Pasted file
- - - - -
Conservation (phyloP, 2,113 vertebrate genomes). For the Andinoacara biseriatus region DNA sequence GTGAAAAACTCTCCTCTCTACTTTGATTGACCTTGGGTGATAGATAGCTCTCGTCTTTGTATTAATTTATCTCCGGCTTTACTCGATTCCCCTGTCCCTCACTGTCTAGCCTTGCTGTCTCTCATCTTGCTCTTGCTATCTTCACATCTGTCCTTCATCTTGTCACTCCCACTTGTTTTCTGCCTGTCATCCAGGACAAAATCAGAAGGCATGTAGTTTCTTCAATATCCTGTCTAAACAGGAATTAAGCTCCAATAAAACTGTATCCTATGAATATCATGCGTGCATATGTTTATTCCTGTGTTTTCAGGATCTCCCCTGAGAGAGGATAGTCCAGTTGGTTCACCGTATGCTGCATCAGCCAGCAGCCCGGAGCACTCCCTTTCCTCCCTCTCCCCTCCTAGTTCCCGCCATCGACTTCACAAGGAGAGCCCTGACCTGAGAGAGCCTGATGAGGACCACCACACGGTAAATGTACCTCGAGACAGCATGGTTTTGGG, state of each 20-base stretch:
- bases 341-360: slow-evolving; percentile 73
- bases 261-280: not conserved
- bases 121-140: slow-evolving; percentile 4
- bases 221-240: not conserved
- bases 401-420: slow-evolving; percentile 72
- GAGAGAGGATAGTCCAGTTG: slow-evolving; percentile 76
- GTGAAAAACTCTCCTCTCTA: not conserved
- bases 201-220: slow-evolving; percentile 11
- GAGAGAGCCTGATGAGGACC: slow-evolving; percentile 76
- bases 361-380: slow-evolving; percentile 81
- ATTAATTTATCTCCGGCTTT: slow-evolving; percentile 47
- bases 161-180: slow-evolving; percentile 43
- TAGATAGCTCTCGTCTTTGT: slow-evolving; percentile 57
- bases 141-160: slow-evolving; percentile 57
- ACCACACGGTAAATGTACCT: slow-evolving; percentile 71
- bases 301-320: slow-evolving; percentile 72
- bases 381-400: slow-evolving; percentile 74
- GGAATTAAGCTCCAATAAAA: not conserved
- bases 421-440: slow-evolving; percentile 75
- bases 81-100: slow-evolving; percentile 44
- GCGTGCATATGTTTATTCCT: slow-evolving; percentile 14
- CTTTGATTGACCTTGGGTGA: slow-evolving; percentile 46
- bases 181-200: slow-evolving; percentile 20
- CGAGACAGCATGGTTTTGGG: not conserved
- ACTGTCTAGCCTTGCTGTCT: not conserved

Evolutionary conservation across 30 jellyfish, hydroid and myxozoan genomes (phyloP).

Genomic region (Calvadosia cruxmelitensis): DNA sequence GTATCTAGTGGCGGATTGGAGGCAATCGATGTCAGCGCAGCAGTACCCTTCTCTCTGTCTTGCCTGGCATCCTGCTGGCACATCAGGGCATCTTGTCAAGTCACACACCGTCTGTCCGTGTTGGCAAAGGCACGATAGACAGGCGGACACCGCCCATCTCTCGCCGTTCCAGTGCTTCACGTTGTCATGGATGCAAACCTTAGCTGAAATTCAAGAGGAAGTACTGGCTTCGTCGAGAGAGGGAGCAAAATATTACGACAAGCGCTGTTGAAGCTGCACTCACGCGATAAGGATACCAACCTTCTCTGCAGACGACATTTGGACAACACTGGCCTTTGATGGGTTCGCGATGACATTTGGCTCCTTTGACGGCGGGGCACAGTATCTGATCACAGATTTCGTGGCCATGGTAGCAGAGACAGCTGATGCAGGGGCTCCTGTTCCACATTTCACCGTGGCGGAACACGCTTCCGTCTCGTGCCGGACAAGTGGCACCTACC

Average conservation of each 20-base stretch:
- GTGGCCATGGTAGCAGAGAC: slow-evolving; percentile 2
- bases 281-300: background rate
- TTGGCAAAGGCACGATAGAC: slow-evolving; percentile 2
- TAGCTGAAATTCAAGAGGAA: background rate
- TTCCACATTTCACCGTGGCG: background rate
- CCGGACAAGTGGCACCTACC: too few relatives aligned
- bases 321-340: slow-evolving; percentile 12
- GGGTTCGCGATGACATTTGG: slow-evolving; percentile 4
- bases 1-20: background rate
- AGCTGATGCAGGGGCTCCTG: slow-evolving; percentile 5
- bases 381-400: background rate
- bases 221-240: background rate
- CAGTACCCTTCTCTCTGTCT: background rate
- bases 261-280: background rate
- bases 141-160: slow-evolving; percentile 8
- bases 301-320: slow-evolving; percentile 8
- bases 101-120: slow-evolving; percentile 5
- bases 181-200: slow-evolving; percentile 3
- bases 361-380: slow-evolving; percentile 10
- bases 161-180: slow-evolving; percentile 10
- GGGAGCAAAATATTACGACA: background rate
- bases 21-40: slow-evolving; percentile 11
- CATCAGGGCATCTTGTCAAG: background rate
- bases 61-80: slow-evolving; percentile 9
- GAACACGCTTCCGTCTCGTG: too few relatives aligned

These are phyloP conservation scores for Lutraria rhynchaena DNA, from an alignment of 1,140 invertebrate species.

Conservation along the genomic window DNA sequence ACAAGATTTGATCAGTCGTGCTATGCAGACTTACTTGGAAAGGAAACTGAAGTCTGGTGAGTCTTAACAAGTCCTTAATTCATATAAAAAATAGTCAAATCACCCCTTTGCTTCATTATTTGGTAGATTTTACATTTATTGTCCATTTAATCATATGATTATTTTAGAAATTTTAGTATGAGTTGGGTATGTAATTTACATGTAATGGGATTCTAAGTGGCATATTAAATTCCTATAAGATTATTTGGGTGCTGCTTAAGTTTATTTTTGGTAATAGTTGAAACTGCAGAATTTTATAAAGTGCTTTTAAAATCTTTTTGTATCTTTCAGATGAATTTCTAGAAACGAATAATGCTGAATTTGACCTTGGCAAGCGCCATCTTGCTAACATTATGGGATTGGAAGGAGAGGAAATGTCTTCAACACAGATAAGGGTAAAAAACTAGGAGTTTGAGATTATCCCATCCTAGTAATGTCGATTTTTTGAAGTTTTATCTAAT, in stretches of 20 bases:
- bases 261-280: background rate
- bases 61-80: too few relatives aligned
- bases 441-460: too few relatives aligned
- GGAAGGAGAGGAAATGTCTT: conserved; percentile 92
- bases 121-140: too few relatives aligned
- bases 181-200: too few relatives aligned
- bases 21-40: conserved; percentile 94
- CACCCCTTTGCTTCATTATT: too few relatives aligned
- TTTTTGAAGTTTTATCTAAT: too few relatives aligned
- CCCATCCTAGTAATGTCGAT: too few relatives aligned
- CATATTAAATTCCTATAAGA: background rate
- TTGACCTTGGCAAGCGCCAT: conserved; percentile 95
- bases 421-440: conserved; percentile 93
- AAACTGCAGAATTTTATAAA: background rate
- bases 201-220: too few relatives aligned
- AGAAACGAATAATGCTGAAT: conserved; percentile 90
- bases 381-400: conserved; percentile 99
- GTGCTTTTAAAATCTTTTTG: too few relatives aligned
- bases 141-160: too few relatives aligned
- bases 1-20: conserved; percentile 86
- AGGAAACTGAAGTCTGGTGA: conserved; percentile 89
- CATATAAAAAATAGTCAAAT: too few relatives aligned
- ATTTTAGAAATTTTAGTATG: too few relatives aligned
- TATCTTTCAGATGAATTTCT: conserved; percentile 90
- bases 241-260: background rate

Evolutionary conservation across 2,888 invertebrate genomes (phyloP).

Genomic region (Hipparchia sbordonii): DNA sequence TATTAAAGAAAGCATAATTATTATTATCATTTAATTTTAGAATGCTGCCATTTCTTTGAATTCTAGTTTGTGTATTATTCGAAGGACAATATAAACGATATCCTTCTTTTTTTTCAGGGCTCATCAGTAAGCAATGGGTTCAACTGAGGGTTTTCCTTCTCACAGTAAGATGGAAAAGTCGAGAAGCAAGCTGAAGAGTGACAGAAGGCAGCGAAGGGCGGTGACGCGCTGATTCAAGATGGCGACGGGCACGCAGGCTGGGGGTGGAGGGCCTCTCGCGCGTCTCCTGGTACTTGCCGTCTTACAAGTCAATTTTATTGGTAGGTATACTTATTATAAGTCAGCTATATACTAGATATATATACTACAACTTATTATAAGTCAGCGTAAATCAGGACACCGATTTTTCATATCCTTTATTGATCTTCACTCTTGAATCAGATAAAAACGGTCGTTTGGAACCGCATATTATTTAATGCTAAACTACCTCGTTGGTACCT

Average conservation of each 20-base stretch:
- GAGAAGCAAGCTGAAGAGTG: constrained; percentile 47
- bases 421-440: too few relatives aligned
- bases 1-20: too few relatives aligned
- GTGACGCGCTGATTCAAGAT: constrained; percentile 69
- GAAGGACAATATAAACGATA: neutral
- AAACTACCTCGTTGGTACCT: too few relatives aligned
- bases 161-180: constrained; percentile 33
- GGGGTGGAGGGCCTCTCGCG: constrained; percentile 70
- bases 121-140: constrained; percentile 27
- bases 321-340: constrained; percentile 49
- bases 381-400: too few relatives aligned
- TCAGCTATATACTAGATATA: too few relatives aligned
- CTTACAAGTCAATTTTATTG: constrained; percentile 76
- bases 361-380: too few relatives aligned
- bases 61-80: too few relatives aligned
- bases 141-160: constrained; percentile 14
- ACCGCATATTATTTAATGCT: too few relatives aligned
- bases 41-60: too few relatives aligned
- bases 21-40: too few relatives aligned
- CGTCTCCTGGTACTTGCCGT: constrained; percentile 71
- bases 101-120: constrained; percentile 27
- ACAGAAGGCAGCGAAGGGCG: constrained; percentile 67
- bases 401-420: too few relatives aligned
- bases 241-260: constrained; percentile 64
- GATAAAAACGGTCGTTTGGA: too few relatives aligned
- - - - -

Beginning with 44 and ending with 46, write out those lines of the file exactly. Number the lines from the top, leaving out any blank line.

- bases 141-160: slow-evolving; percentile 8
- bases 301-320: slow-evolving; percentile 8
- bases 101-120: slow-evolving; percentile 5